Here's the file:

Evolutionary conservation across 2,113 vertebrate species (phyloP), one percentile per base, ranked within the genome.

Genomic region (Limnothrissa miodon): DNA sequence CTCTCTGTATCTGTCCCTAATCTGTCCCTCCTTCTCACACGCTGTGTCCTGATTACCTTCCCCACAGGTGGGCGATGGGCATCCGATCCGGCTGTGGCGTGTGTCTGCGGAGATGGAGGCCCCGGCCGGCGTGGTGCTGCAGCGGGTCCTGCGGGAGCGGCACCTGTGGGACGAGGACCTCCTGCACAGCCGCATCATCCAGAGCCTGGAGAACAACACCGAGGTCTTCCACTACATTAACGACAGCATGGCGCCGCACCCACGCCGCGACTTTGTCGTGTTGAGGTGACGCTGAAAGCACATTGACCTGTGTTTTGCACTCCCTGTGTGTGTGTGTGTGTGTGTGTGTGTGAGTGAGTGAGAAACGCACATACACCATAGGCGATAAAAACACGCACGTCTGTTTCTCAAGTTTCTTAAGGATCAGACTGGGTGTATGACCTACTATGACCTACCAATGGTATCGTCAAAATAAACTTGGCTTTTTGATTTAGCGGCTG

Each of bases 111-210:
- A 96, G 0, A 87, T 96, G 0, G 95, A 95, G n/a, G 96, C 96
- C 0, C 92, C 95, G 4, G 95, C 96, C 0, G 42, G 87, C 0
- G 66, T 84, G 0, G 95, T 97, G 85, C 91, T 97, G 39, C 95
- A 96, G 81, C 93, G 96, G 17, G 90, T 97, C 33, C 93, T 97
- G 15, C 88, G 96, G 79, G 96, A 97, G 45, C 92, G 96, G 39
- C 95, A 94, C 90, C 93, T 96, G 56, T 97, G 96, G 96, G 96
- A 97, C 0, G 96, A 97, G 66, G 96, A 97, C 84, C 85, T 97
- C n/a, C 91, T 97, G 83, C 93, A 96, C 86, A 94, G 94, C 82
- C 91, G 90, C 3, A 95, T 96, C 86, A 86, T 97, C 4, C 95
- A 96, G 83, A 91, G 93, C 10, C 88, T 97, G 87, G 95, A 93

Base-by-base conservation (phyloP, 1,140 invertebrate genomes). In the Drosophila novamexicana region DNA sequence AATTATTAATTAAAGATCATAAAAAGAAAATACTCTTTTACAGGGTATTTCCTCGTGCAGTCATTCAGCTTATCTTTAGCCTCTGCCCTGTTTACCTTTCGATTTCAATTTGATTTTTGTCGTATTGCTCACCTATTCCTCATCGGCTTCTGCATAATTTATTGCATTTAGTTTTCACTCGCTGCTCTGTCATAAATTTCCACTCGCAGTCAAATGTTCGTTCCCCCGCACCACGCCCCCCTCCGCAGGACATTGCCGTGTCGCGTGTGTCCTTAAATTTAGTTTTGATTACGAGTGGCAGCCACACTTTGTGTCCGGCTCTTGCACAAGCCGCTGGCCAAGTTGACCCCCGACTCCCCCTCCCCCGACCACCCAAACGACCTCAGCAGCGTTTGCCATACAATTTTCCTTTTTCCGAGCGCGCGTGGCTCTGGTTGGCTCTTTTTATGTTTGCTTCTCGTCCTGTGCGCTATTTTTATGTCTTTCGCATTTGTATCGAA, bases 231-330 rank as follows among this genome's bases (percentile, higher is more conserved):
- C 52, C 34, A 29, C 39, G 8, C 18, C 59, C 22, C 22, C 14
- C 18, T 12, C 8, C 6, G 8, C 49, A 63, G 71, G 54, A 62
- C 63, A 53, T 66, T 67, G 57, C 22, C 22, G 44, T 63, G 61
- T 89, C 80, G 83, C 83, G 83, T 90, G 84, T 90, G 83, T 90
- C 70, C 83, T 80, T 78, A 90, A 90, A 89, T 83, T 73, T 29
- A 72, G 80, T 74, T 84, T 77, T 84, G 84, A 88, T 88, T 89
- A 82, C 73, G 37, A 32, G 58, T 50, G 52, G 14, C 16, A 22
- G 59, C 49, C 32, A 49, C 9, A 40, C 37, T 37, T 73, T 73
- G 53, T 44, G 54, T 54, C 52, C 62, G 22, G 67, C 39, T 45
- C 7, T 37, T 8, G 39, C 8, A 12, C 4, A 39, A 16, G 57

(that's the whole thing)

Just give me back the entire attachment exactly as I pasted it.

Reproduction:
Evolutionary conservation across 2,113 vertebrate species (phyloP), one percentile per base, ranked within the genome.

Genomic region (Limnothrissa miodon): DNA sequence CTCTCTGTATCTGTCCCTAATCTGTCCCTCCTTCTCACACGCTGTGTCCTGATTACCTTCCCCACAGGTGGGCGATGGGCATCCGATCCGGCTGTGGCGTGTGTCTGCGGAGATGGAGGCCCCGGCCGGCGTGGTGCTGCAGCGGGTCCTGCGGGAGCGGCACCTGTGGGACGAGGACCTCCTGCACAGCCGCATCATCCAGAGCCTGGAGAACAACACCGAGGTCTTCCACTACATTAACGACAGCATGGCGCCGCACCCACGCCGCGACTTTGTCGTGTTGAGGTGACGCTGAAAGCACATTGACCTGTGTTTTGCACTCCCTGTGTGTGTGTGTGTGTGTGTGTGTGTGAGTGAGTGAGAAACGCACATACACCATAGGCGATAAAAACACGCACGTCTGTTTCTCAAGTTTCTTAAGGATCAGACTGGGTGTATGACCTACTATGACCTACCAATGGTATCGTCAAAATAAACTTGGCTTTTTGATTTAGCGGCTG

Each of bases 111-210:
- A 96, G 0, A 87, T 96, G 0, G 95, A 95, G n/a, G 96, C 96
- C 0, C 92, C 95, G 4, G 95, C 96, C 0, G 42, G 87, C 0
- G 66, T 84, G 0, G 95, T 97, G 85, C 91, T 97, G 39, C 95
- A 96, G 81, C 93, G 96, G 17, G 90, T 97, C 33, C 93, T 97
- G 15, C 88, G 96, G 79, G 96, A 97, G 45, C 92, G 96, G 39
- C 95, A 94, C 90, C 93, T 96, G 56, T 97, G 96, G 96, G 96
- A 97, C 0, G 96, A 97, G 66, G 96, A 97, C 84, C 85, T 97
- C n/a, C 91, T 97, G 83, C 93, A 96, C 86, A 94, G 94, C 82
- C 91, G 90, C 3, A 95, T 96, C 86, A 86, T 97, C 4, C 95
- A 96, G 83, A 91, G 93, C 10, C 88, T 97, G 87, G 95, A 93

Base-by-base conservation (phyloP, 1,140 invertebrate genomes). In the Drosophila novamexicana region DNA sequence AATTATTAATTAAAGATCATAAAAAGAAAATACTCTTTTACAGGGTATTTCCTCGTGCAGTCATTCAGCTTATCTTTAGCCTCTGCCCTGTTTACCTTTCGATTTCAATTTGATTTTTGTCGTATTGCTCACCTATTCCTCATCGGCTTCTGCATAATTTATTGCATTTAGTTTTCACTCGCTGCTCTGTCATAAATTTCCACTCGCAGTCAAATGTTCGTTCCCCCGCACCACGCCCCCCTCCGCAGGACATTGCCGTGTCGCGTGTGTCCTTAAATTTAGTTTTGATTACGAGTGGCAGCCACACTTTGTGTCCGGCTCTTGCACAAGCCGCTGGCCAAGTTGACCCCCGACTCCCCCTCCCCCGACCACCCAAACGACCTCAGCAGCGTTTGCCATACAATTTTCCTTTTTCCGAGCGCGCGTGGCTCTGGTTGGCTCTTTTTATGTTTGCTTCTCGTCCTGTGCGCTATTTTTATGTCTTTCGCATTTGTATCGAA, bases 231-330 rank as follows among this genome's bases (percentile, higher is more conserved):
- C 52, C 34, A 29, C 39, G 8, C 18, C 59, C 22, C 22, C 14
- C 18, T 12, C 8, C 6, G 8, C 49, A 63, G 71, G 54, A 62
- C 63, A 53, T 66, T 67, G 57, C 22, C 22, G 44, T 63, G 61
- T 89, C 80, G 83, C 83, G 83, T 90, G 84, T 90, G 83, T 90
- C 70, C 83, T 80, T 78, A 90, A 90, A 89, T 83, T 73, T 29
- A 72, G 80, T 74, T 84, T 77, T 84, G 84, A 88, T 88, T 89
- A 82, C 73, G 37, A 32, G 58, T 50, G 52, G 14, C 16, A 22
- G 59, C 49, C 32, A 49, C 9, A 40, C 37, T 37, T 73, T 73
- G 53, T 44, G 54, T 54, C 52, C 62, G 22, G 67, C 39, T 45
- C 7, T 37, T 8, G 39, C 8, A 12, C 4, A 39, A 16, G 57